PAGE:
Shreyas Kousik


Email: skousik at stanford dot edu

Shreyas Kousik

Shreyas is an assistant professor at Georgia Tech in in the George W. Woodruff School of Mechanical Engineering and a former postdoctoral scholar at Stanford’s Department of Aeronautics and Astronautics. He completed his B.S. degree in mechanical engineering from Georgia Tech in 2014, and his M.S. and Ph.D. degrees in mechanical engineering from the University of Michigan – Ann Arbor in 2020.

Shreyas’ research interests include geometric and numerical representations that enable fast nonlinear optimization. His Ph.D. dissertation focused on using reachability analysis to generate such representations for robot motion planning. Currently, he is focusing on how to apply reachability analysis outside of motion planning, to robot state estimation, navigation, and perception.

In his free time, Shreyas enjoys playing guitar and motorcycling.


  • J. Robert Beyster Computational Innovation Graduate Fellowship (2019 - 2020)
  • NSF GRFP Honorable Mention
  • ASME DSCC Best Student Paper 2019

Currently at Georgia Tech

ASL Publications

  1. M. Selim, A. Alanwar, S. Kousik, G. Gao, M. Pavone, and K. Johansson, “Safe Reinforcement Learning Using Black-Box Reachability Analysis,” IEEE Robotics and Automation Letters, vol. 7, no. 4, pp. 10665–10672, 2022.

    Abstract: Reinforcement learning (RL) is capable of sophisticated motion planning and control for robots in uncertain environments. However, state-of-the-art deep RL approaches typically lack safety guarantees, especially when the robot and environment models are unknown. To justify widespread deployment, robots must respect safety constraints without sacrificing performance. Thus, we propose a Black-box Reachability-based Safety Layer (BRSL) with three main components: (1) data-driven reachability analysis for a black-box robot model, (2) a “dreaming” trajectory planner that hallucinates future actions and observations using an ensemble of neural networks trained online, and (3) a differentiable polytope collision check between the reachable set and obstacles that enables correcting unsafe actions. In simulation, BRSL outperforms other state-of-the-art safe RL methods on a Turtlebot 3, a quadrotor, and a trajectory-tracking point mass with an unsafe set adjacent to the area of highest reward.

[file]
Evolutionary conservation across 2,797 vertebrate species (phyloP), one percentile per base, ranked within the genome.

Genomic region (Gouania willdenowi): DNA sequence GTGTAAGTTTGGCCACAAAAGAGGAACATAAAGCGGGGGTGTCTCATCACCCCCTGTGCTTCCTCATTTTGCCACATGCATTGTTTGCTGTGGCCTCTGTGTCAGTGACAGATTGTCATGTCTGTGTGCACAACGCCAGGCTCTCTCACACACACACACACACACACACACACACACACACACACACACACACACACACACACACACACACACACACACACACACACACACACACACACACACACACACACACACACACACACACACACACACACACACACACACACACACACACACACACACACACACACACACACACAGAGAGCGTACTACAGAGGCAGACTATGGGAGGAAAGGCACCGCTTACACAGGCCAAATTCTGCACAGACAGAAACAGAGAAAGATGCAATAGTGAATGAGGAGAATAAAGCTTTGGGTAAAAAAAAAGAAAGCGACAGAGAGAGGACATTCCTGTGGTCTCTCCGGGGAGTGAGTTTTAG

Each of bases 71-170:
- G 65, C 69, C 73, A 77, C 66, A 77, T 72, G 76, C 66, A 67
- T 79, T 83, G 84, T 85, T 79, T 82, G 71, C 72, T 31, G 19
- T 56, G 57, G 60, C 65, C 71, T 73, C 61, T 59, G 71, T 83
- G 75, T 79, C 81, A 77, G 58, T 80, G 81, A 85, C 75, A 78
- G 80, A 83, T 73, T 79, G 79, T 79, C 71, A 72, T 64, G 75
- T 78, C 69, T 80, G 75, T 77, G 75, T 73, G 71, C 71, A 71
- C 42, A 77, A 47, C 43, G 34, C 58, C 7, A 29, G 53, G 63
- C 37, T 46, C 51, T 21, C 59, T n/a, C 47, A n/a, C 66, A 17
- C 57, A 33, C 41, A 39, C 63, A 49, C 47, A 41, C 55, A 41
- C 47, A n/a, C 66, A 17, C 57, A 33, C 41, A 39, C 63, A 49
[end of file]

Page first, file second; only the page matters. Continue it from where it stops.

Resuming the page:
author = {Selim, M. and Alanwar, A. and Kousik, S. and Gao, G. and Pavone, M. and Johansson, K.},
      title = {Safe Reinforcement Learning Using Black-Box Reachability Analysis},
      journal = {{IEEE Robotics and Automation Letters}},
      volume = {7},
      number = {4},
      pages = {10665-10672},
      year = {2022},
      url = {},
      owner = {rdyro},
      timestamp = {2022-07-22}